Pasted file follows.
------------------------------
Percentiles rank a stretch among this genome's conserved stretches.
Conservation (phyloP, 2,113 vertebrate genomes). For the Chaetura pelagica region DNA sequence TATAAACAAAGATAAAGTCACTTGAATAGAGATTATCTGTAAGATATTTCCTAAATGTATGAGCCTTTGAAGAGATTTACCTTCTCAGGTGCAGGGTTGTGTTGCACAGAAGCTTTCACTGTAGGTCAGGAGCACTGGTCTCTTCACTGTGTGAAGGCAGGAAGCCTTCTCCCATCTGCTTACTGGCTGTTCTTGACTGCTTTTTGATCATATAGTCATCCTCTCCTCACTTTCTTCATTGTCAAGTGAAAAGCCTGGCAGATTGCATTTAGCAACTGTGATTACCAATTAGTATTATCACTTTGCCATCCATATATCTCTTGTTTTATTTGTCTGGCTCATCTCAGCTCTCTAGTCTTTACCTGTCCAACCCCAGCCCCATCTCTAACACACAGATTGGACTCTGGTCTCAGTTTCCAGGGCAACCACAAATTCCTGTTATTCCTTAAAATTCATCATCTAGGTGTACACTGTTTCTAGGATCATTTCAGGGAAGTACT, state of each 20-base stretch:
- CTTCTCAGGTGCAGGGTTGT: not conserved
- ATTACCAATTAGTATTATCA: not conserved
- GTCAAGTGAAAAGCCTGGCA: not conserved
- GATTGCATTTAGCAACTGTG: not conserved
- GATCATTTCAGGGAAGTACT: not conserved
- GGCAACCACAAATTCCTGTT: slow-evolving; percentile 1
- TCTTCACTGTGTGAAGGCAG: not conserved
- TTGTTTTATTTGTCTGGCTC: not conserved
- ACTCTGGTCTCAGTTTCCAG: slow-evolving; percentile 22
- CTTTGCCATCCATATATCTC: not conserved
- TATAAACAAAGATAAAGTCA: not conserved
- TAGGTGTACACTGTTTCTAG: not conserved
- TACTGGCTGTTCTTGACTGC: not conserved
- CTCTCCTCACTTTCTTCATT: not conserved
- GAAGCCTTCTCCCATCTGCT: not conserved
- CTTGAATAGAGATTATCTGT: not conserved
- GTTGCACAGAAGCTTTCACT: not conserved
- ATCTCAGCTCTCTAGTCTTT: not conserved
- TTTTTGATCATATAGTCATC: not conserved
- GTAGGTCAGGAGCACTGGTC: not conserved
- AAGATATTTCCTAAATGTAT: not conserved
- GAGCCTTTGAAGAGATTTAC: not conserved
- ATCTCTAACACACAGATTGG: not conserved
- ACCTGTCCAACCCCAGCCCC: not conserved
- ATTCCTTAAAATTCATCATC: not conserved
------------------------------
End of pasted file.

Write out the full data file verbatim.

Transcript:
Percentiles rank a stretch among this genome's conserved stretches.
Conservation (phyloP, 2,113 vertebrate genomes). For the Chaetura pelagica region DNA sequence TATAAACAAAGATAAAGTCACTTGAATAGAGATTATCTGTAAGATATTTCCTAAATGTATGAGCCTTTGAAGAGATTTACCTTCTCAGGTGCAGGGTTGTGTTGCACAGAAGCTTTCACTGTAGGTCAGGAGCACTGGTCTCTTCACTGTGTGAAGGCAGGAAGCCTTCTCCCATCTGCTTACTGGCTGTTCTTGACTGCTTTTTGATCATATAGTCATCCTCTCCTCACTTTCTTCATTGTCAAGTGAAAAGCCTGGCAGATTGCATTTAGCAACTGTGATTACCAATTAGTATTATCACTTTGCCATCCATATATCTCTTGTTTTATTTGTCTGGCTCATCTCAGCTCTCTAGTCTTTACCTGTCCAACCCCAGCCCCATCTCTAACACACAGATTGGACTCTGGTCTCAGTTTCCAGGGCAACCACAAATTCCTGTTATTCCTTAAAATTCATCATCTAGGTGTACACTGTTTCTAGGATCATTTCAGGGAAGTACT, state of each 20-base stretch:
- CTTCTCAGGTGCAGGGTTGT: not conserved
- ATTACCAATTAGTATTATCA: not conserved
- GTCAAGTGAAAAGCCTGGCA: not conserved
- GATTGCATTTAGCAACTGTG: not conserved
- GATCATTTCAGGGAAGTACT: not conserved
- GGCAACCACAAATTCCTGTT: slow-evolving; percentile 1
- TCTTCACTGTGTGAAGGCAG: not conserved
- TTGTTTTATTTGTCTGGCTC: not conserved
- ACTCTGGTCTCAGTTTCCAG: slow-evolving; percentile 22
- CTTTGCCATCCATATATCTC: not conserved
- TATAAACAAAGATAAAGTCA: not conserved
- TAGGTGTACACTGTTTCTAG: not conserved
- TACTGGCTGTTCTTGACTGC: not conserved
- CTCTCCTCACTTTCTTCATT: not conserved
- GAAGCCTTCTCCCATCTGCT: not conserved
- CTTGAATAGAGATTATCTGT: not conserved
- GTTGCACAGAAGCTTTCACT: not conserved
- ATCTCAGCTCTCTAGTCTTT: not conserved
- TTTTTGATCATATAGTCATC: not conserved
- GTAGGTCAGGAGCACTGGTC: not conserved
- AAGATATTTCCTAAATGTAT: not conserved
- GAGCCTTTGAAGAGATTTAC: not conserved
- ATCTCTAACACACAGATTGG: not conserved
- ACCTGTCCAACCCCAGCCCC: not conserved
- ATTCCTTAAAATTCATCATC: not conserved